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I’m hacking on a GitHub-based project and I’m putting each new feature in a separate branch. I started from the upstream master branch and made some changes in a branch feature1. The problem is that I forgot to switch back to master before implementing feature2, so my tree looks like this:

* 4a0d1ef - Added feature 3 (HEAD, feature3)
| * 685534d - Finished feature 2 (feature2)
| * ef31e06 - Started feature 2
| * cd2ebe3 - Finished feature 1 (feature1)
| * dbd1041 - Started feature 1
|/  
* 9bfffc2 - Latest upstream change (origin/master, origin/HEAD, master)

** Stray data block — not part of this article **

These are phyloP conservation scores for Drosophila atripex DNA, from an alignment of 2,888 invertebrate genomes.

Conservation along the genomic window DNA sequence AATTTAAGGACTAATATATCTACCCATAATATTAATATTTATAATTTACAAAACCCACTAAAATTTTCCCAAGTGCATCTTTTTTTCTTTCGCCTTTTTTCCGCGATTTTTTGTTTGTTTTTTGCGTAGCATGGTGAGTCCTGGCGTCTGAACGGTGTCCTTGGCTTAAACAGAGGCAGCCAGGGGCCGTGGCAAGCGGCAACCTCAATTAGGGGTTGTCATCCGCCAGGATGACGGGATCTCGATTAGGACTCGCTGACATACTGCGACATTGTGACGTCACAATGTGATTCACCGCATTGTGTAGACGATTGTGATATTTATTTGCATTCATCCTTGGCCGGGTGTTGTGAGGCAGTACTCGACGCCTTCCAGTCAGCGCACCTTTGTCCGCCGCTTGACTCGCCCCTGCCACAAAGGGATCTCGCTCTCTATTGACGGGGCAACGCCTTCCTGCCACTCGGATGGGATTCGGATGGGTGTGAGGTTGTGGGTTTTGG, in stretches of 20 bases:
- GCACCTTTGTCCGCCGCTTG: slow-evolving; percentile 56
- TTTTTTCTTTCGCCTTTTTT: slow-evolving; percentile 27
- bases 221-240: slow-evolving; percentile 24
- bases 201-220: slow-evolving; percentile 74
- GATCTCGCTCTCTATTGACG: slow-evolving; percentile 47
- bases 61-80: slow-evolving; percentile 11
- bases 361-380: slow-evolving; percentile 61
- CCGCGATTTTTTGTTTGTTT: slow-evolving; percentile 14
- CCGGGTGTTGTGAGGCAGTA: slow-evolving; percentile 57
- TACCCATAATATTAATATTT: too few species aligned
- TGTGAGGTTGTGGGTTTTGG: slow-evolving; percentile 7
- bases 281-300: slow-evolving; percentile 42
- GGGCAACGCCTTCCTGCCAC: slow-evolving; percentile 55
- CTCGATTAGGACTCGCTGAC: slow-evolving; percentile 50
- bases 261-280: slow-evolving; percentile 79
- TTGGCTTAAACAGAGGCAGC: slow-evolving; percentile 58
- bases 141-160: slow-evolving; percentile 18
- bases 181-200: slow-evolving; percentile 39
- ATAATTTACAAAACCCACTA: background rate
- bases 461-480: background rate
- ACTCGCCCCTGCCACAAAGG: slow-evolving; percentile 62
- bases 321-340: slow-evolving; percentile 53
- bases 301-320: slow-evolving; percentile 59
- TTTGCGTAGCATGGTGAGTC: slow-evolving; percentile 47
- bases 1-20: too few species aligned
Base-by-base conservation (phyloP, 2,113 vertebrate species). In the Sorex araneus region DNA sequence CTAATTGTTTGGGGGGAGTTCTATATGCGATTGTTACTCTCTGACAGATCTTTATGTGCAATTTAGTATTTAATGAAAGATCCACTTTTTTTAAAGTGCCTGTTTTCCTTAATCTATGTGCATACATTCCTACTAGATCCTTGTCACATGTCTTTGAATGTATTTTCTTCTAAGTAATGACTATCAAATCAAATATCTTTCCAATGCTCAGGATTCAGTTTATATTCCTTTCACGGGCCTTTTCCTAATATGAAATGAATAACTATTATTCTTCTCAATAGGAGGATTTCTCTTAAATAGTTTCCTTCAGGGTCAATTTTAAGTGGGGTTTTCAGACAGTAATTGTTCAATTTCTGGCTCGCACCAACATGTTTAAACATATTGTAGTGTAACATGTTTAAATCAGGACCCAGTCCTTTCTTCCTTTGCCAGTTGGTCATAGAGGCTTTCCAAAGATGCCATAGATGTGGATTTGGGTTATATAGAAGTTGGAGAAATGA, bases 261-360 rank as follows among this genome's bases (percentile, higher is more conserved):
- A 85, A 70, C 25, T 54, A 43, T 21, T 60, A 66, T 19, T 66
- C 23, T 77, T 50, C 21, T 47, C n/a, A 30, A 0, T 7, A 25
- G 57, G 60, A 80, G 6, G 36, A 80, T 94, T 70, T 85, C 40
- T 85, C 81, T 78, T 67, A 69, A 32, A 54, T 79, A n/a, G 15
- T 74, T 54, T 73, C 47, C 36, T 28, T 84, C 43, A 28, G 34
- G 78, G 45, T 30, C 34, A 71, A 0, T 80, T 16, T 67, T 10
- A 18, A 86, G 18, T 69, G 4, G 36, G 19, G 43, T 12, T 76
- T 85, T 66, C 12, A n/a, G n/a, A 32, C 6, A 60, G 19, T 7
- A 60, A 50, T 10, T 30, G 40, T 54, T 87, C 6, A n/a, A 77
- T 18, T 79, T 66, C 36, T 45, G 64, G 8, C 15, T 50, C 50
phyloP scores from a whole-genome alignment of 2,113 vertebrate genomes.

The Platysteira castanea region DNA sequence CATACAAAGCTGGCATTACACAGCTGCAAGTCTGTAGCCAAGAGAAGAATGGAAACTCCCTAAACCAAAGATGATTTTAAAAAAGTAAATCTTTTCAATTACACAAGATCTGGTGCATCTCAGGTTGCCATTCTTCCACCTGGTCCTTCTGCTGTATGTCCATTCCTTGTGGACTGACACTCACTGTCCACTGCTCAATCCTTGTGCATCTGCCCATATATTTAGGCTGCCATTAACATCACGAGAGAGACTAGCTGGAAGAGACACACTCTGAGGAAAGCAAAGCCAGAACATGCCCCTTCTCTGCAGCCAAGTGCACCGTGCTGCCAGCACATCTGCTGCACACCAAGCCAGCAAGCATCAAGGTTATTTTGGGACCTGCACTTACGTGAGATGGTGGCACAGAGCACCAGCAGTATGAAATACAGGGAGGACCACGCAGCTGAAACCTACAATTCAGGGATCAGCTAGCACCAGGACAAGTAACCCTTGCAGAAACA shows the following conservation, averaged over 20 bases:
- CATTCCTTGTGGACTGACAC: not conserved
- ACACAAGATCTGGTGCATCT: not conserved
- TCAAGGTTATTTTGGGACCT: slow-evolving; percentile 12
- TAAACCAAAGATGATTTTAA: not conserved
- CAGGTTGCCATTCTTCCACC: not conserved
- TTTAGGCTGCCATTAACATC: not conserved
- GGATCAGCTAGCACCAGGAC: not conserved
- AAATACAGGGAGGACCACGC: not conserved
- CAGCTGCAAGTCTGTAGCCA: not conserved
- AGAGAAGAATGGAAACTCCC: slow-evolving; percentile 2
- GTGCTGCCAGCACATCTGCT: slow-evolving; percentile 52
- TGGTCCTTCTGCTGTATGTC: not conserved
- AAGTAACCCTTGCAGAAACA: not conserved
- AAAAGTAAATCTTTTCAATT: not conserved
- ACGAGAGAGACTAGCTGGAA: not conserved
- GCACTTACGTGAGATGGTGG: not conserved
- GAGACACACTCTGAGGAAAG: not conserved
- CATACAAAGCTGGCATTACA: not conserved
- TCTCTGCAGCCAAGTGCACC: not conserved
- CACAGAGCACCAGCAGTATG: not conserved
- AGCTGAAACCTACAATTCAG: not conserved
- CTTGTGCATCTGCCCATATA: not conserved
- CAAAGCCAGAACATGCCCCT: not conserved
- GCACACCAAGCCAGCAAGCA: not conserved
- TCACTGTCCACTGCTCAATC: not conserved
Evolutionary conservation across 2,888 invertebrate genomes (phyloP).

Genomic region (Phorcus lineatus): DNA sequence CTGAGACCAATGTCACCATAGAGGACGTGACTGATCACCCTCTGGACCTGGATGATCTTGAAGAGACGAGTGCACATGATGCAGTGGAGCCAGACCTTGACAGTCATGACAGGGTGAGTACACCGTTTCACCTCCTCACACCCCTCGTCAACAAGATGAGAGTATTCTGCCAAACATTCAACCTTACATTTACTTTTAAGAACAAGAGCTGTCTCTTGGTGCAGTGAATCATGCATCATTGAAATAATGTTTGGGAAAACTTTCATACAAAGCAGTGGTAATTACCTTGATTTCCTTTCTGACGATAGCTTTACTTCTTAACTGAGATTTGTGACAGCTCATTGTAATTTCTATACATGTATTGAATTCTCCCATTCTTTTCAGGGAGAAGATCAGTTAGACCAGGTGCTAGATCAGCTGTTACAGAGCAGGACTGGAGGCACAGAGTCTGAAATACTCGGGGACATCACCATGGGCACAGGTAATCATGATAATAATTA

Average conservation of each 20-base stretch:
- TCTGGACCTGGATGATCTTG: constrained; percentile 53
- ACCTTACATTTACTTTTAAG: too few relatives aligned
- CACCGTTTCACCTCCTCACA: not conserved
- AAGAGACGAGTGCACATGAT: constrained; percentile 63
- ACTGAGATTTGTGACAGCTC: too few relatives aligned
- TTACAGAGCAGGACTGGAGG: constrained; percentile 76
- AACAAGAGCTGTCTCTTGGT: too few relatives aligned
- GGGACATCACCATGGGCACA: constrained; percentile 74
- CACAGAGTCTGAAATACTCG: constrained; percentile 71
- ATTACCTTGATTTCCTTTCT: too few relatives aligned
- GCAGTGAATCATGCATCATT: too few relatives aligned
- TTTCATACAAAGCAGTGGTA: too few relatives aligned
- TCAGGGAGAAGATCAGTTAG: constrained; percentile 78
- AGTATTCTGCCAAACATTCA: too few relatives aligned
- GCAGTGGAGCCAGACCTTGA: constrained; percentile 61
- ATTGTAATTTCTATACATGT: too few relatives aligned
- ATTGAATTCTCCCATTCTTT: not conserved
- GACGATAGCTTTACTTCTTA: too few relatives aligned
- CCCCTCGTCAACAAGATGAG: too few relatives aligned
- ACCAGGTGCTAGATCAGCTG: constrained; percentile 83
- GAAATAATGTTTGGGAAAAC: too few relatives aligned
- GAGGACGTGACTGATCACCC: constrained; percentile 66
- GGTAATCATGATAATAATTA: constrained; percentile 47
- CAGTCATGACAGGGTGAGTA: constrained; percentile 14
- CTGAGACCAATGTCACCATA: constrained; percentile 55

(I implemented a third feature, and that time I remembered to make my changes against master.) I have already submitted all three features as separate pull requests, so I don’t think rebasing is possible. Is there any way to change the feature2 branch so that it’s based on master instead of the feature1 branch?

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1 Answer 1

up vote 1 down vote accepted
git rebase --onto master feature1 feature2

master is the new baseline, feature1 is the old baseline, and feature2 is the branch you're changing.

If your pull request has already been accepted, there's not much you can do. Otherwise, do the rebase and do a new pull request.

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Fortunately the maintainer hadn’t merged anything yet, so this was fine. Thanks! –  bdesham Aug 4 '11 at 2:15

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